Eighteen hours later, Nikolas Karas arrived from Corfu and, along with Race Ockley, boarded the HMS Brilliant. MI6 believed Grey Cloak was already aboard the submarine and dispatched the Brilliant to intercept it. They discovered too late that Grey Cloak was onboard the Brilliant disguised as a member of her crew in order to rendezvous with the submarine that would return him to Moscow. His disguise gave him almost unlimited access to the ship. Nik and Race had just informed the captain of their suspicions when the spy launched his attack.

Nik dove for cover but couldn’t completely avoid the hail of bullets that peppered the bridge. Two rounds found their way into his right shoulder and one buried itself into the meaty part of his left thigh before he managed to take cover on the deck behind the helm. He shielded his face as shattered glass from the windows and instrumentation rained down on him.

When he opened his eyes, the Brilliant’s twenty-two-year-old helmsman lay on the floor in front of him, staring back with lifeless green eyes and a hole in the center of his forehead. He was the same age as Raphael, Nik’s middle son.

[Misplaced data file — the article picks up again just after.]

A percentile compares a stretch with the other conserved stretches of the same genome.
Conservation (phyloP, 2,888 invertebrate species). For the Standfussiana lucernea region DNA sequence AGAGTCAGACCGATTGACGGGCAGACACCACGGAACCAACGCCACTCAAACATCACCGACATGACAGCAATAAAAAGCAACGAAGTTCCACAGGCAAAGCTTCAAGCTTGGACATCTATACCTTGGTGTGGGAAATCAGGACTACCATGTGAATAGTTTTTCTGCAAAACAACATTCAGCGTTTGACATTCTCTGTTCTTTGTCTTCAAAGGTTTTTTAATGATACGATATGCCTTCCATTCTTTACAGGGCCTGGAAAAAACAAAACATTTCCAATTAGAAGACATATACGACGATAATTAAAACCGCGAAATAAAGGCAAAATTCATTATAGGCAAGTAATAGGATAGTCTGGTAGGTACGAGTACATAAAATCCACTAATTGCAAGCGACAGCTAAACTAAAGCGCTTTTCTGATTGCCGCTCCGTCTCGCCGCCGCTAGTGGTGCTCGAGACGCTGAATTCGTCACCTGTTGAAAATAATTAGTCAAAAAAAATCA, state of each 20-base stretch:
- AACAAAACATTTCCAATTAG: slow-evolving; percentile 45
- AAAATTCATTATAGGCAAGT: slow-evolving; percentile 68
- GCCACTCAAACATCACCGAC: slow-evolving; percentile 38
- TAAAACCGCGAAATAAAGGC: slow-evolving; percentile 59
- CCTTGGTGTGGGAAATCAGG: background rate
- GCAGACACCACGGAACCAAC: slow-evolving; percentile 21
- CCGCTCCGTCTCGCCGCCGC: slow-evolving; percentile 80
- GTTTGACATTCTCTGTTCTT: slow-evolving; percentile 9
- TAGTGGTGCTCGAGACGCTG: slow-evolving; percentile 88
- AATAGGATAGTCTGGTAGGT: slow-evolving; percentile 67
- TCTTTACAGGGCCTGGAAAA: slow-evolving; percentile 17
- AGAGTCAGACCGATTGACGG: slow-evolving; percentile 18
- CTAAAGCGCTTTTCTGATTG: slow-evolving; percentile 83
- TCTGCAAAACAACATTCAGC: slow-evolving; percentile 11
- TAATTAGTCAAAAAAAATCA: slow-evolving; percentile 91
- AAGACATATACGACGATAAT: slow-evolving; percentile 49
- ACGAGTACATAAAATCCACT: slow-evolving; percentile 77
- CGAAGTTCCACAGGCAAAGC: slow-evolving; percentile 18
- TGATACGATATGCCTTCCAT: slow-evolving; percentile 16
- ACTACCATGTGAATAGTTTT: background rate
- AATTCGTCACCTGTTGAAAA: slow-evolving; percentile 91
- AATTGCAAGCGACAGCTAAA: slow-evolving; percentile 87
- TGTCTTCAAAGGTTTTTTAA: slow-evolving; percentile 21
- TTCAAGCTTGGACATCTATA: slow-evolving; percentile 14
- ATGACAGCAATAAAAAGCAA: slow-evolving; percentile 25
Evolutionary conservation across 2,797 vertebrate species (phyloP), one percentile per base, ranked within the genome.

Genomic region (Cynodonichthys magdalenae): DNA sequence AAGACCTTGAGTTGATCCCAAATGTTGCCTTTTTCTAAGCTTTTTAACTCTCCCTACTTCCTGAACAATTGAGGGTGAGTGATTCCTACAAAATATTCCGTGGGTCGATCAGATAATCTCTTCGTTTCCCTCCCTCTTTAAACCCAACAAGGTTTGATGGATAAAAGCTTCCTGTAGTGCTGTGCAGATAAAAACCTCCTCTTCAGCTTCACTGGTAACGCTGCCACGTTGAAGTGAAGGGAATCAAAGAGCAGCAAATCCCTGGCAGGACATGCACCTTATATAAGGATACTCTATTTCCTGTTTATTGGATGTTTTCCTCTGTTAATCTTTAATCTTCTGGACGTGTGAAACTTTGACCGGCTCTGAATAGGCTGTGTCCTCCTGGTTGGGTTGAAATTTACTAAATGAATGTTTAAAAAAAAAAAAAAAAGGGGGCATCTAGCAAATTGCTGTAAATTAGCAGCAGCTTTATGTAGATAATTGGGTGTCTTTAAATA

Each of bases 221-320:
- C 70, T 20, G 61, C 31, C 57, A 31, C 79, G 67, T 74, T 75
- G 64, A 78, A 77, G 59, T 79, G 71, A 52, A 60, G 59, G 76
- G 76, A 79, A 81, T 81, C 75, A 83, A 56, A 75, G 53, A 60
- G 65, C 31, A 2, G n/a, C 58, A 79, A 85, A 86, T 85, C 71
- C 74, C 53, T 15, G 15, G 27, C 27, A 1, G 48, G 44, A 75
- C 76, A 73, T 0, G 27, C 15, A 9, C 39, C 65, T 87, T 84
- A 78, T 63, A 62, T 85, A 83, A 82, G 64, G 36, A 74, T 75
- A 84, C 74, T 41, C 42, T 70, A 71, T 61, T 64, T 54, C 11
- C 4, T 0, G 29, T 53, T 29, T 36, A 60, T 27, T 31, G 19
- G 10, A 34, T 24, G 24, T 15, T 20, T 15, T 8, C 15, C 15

Nik cursed softly, chastising himself for his slow reflexes. He gritted his teeth as he gingerly pulled his P7 from the holster under his left armpit. Nik took a deep breath and glanced at Race a few feet away, signaling his intent to return fire. The younger agent nodded and indicated that he was ready. Both men sprang from their hiding places and fired in Grey Cloak’s direction. The spy managed to squeeze off several more rounds before pivoting away from the deadly gunfire. Grey Cloak bolted through the open hatchway.

“I may have hit him,” growled Nik, staring at the hatch. When there was no reply, Nik whipped his head around, shocked to see Ockley writhing on the deck clutching at his gut. A trickle of blood oozed from his mouth.

“Race!” Nik ignored his own wounds and dropped to his friend’s side. “Race, is it bad? Show me!”